Flu Season is Here!
Influenza (the flu) is a contagious respiratory illness caused by influenza viruses. It can cause mild to severe illness, and at times can lead to death. Some people, such as older people, young children, and people with certain health conditions, are at high risk for serious flu complications. Here we have a few recommendations from the Center for Disease Control (CDC) :
- CDC recommends a yearly flu vaccine as the first and most important step in protecting against flu viruses.
- While there are many different flu viruses, the flu vaccine protects against the three viruses that research suggests will be most common.
- Click in the 2013-2014 flu vaccine link to get the specifics about the available vaccines for the season and specifics.
- Everyone 6 months of age and older should get vaccinated against the flu as soon as the 2013-2014 season vaccine is available.
- People at high risk of serious flu complications include young children, pregnant women, people with chronic health conditions like asthma, diabetes or heart and lung disease and people 65 years and older.
- Vaccination of high risk persons is especially important to decrease their risk of severe flu illness.
- Vaccination also is important for health care workers, and other people who live with or care for high risk people to keep from spreading flu to high risk people.
- Children younger than 6 months are at high risk of serious flu illness, but are too young to be vaccinated. People who care for them should be vaccinated instead.
What to do to prevent the flu
- Cover your nose and mouth with a tissue when you cough or sneeze. Throw the tissue in the trash after you use it. Do not cough on your bare hands, if you do not have a tissue, cough or sneeze on your sleeve. Remember: “Cough on your fur, not on your paws”.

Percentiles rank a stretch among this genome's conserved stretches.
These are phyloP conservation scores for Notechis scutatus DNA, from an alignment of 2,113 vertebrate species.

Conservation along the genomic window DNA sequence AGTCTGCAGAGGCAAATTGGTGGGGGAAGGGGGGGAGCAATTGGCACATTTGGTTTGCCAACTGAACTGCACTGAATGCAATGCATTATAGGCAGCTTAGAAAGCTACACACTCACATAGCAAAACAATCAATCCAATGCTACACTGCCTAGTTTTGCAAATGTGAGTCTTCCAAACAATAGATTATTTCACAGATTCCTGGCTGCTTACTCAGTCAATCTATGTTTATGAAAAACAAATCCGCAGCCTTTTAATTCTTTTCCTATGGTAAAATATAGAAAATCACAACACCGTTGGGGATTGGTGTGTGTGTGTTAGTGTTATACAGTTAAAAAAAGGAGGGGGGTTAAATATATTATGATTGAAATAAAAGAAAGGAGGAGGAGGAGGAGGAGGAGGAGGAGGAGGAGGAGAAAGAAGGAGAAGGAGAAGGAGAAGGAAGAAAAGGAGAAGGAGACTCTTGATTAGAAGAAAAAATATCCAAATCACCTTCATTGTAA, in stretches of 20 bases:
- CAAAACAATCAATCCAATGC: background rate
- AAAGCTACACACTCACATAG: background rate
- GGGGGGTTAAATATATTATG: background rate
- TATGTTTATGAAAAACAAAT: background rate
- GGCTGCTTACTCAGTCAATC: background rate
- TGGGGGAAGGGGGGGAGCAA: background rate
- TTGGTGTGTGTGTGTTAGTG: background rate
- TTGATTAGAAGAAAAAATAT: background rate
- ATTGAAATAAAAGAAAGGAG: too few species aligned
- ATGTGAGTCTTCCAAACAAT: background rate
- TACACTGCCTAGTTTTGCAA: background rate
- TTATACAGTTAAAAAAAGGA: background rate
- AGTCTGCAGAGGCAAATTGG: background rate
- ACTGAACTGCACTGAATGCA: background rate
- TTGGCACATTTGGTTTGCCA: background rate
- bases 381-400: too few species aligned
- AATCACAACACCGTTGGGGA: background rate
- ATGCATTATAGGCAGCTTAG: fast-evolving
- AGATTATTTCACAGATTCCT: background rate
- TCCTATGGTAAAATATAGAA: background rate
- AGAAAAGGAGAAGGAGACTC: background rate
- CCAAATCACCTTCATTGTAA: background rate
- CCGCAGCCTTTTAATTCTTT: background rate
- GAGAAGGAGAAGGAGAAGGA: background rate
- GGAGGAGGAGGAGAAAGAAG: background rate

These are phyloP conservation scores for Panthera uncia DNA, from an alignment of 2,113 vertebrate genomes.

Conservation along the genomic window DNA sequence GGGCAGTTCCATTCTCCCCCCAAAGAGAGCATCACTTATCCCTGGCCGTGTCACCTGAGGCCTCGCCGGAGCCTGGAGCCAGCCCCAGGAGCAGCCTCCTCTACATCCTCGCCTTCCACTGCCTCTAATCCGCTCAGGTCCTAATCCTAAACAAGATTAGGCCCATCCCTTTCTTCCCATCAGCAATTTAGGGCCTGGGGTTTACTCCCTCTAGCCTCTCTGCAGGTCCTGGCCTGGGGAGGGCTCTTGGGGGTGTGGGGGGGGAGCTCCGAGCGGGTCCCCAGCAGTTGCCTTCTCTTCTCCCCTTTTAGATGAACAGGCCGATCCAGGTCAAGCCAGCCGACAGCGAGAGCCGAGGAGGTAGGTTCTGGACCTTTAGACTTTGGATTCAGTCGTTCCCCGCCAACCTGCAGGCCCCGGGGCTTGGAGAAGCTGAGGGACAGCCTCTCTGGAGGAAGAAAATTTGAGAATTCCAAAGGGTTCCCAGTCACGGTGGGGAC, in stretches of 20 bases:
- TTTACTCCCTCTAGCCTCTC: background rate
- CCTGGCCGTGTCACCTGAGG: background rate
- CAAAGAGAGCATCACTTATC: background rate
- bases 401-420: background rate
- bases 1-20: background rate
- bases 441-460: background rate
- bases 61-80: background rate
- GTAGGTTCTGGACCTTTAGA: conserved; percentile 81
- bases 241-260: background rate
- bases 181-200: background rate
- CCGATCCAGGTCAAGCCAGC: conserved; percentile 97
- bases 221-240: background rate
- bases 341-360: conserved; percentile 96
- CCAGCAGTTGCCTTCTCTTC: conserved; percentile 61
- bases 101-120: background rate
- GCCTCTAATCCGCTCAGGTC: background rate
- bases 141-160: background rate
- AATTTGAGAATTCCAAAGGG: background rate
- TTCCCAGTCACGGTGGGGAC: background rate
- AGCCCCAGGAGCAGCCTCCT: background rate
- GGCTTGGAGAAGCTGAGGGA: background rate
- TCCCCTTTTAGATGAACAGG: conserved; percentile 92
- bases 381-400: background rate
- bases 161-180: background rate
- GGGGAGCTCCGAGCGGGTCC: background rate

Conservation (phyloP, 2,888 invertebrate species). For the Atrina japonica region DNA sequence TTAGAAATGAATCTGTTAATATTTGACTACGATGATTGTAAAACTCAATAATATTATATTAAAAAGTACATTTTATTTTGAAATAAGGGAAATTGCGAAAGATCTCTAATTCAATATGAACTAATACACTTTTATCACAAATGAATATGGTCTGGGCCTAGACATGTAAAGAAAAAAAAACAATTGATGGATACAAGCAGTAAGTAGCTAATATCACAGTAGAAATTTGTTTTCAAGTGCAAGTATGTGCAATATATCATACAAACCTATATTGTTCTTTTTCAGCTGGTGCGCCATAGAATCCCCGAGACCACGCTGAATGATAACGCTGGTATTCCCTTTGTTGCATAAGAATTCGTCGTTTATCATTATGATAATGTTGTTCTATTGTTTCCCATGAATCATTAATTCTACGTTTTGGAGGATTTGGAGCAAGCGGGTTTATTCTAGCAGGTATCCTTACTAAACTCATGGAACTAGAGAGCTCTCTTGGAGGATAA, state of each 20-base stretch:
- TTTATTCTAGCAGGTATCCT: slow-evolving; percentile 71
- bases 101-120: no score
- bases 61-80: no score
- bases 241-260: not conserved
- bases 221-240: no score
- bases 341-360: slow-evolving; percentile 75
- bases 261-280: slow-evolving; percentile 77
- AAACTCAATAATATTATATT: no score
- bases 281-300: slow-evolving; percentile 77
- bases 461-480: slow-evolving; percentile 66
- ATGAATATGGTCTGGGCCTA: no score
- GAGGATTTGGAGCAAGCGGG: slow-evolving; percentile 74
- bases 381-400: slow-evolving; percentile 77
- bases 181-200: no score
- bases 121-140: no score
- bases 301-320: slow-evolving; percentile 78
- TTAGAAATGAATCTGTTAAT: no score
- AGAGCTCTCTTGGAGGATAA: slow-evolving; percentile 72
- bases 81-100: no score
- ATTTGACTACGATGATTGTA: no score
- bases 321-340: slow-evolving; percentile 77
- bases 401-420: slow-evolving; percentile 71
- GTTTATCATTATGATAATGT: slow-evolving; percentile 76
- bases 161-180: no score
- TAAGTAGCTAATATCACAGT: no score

- Wash your hands often with soap and water. If soap and water are not available, use an alcohol-based hand rub.
- Avoid touching your eyes, nose and mouth. Germs spread this way.
- Try to avoid close contact with sick people.
- If you are sick with flu–like illness, CDC recommends that you stay home for at least 24 hours after your fever is gone except to get medical care or for other necessities. (Your fever should be gone without the use of a fever-reducing medicine.)
- While sick, limit contact with others as much as possible to keep from infecting them.
Hand washing is the best method to avoid getting sick!
Keeping hands clean through improved hand hygiene is one of the most important steps we can take to avoid getting sick and spreading germs to others. Many diseases and conditions are spread by not washing hands with soap and clean, running water. If clean, running water is not accessible, as is common in many parts of the world, use soap and available water. If soap and water are unavailable, use an alcohol-based hand sanitizer that contains at least 60% alcohol to clean hands.
When should you wash your hands?
- A girl sneezing
- Before, during, and after preparing food
- Before eating food
- After using the toilet
- After changing diapers or cleaning up a child who has used the toilet
- Before and after caring for someone who is sick
- After blowing your nose, coughing, or sneezing
- After touching an animal or animal waste
- After touching garbage
- Before and after treating a cut or wound